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According to Wikipedia, Strassen's Algorithm runs in $O(N^{2.807})$ time. Has anyone seen a more rigorous analysis displaying constants, possibly in a specific language such as C or Java?

I realize this will vary from language to language, machine to machine etc, but does anyone know of an approximate input size where Strassen's algorithm starts to outperform regular matrix multiplication?

I think this may belong on the computer science stack exchange but since it is somewhat mathematical I thought I would post it here.

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The 'rigorous' analysis won't depend on the specific implementation language. There are too many vagaries in computer languages, and anyway they end up not contributing much one way or the other to the analysis. Most references for such algorithm analysis will just look at the recurrence and try to extract constants and lower order terms from the Master Method. – Mitch Feb 16 '11 at 3:18
up vote 11 down vote accepted

I suggest that you have a look at the easily readable original article here (probably you need a university subscription), and the MR review is here. Since Strassen's algorithm is quite famous, I would be surprised if it were difficult to find a detailed analysis in various dialects by googling a little.

The roughly is in fact precisely $\log_{2}{7} \approx 2.807$.

In order to multiply two $n \times n$ matrices in the usual way you need $n^{3}$ multiplications and $n^{2}(n-1)$ additions, so in total you need $n^2 (2n-1)$ arithmetical operations. Strassen's algorithm (in his own analysis) gets away with less than $4.7 n^{\log_{2} 7}$ arithmetical operations (provided $n \geq 16$ if I'm not completely mistaken), and this should be better for all such $n$.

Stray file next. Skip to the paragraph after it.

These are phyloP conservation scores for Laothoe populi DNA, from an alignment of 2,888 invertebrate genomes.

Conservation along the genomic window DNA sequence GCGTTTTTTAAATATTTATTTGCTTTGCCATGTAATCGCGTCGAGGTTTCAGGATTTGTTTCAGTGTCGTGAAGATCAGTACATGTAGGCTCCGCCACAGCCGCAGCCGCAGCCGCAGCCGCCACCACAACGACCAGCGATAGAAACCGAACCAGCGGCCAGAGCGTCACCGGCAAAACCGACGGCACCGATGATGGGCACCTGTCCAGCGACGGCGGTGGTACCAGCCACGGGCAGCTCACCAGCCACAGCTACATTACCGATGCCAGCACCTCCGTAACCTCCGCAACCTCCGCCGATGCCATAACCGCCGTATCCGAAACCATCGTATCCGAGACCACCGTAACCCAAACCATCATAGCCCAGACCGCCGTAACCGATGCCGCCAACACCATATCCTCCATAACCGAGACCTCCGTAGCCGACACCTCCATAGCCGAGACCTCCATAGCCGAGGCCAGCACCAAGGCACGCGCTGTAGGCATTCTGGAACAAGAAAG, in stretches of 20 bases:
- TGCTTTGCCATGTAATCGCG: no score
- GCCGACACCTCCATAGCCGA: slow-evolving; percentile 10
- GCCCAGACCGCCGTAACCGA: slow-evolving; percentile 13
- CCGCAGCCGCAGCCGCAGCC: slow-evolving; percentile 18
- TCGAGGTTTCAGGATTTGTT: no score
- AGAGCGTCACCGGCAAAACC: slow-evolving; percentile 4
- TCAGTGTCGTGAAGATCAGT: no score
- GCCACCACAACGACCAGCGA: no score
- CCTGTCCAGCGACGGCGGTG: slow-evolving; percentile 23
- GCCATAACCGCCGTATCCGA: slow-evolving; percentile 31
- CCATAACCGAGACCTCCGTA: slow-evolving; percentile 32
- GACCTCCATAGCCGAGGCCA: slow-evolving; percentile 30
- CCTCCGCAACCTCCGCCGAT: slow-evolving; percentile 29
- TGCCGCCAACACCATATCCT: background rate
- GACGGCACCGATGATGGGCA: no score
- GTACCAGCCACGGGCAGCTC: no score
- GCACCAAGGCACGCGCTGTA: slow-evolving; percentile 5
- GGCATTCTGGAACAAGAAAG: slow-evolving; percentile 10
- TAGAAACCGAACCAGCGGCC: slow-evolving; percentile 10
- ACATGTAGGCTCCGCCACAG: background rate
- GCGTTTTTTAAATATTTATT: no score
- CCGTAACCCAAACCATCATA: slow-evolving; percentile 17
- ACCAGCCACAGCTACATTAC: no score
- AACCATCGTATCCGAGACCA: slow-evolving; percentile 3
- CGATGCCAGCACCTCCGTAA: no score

I don't see any other "costly" thing than addition and multiplication in an implementation. The amount of memory needed should also be rather easy to figure out from Strassen's description, but it should be of order $4 n^2$.

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how is the number of mutiplications n^3 and the number of additions n^2(n-1) . Can you explain please ? – Geek Aug 3 '12 at 4:48
The formula for the $(i,j)$ entry of $AB$ is $(AB)_{ij} = \sum_{k=1}^n A_{ik}B_{kj}$. It involves $n$ multiplications and $(n-1)$ additions of scalars. Now you have $n^2$ entries $(i,j)$ with $1 \leq i, j \leq n$ of $(AB)_{ij}$, so in total you have $n^2 \cdot n = n^3$ multiplications and $n^{2}(n-1)$ additions of scalars to perform. – t.b. Aug 3 '12 at 6:18
@Geek: was that clear enough? Look at the case of two $4 \times 4$-matrices $A = (A_{ij})_{i,j=1}^4$ and $B = (B_{ij})_{k,j=1}^4$. Then the $(i,j)$-entry of the matrix $AB$ is $$A_{i1} B_{1j} + A_{i2}B_{2j} + A_{i3}B_{3j} + A_{i4}B_{4j}$$ so you have to perform $4 = n$ multiplications and $3 = (n-1)$ additions to compute it. You have to do such computations for each of the $4 \times 4 = n^2$ entries of $AB$. In total $64 = (4 \times 4) \times 4 = n^3$ multiplications and $48 = (4 \times 4) \times 3 = n^2 (n-1)$ additions. – t.b. Aug 3 '12 at 12:48
@tb thanks . +1. – Geek Aug 3 '12 at 16:50
I have asked another question here on Strassen Algorithm . – Geek Aug 3 '12 at 17:05

From a google search [crossover strassen matrix multiplication], I've found that experiments have found the crossover point to be from n = 8 to n = 20.

However, at some point in analysis of algorithms you jump from manipulating mathematical concepts straight to just running things experimentally and recording values and times. At that point it is not really called analysis of algorithms, but instead plain old engineering where you manipulate things other than the basic algorithm (agressively optimizing compiling, caching strategies, the speed of memory components, hardware parallelization, the cooling system, etc). Then the variables to consider are too many and underspecified to make an analytic (on paper) calculation, and you just have to compare using runtime data.

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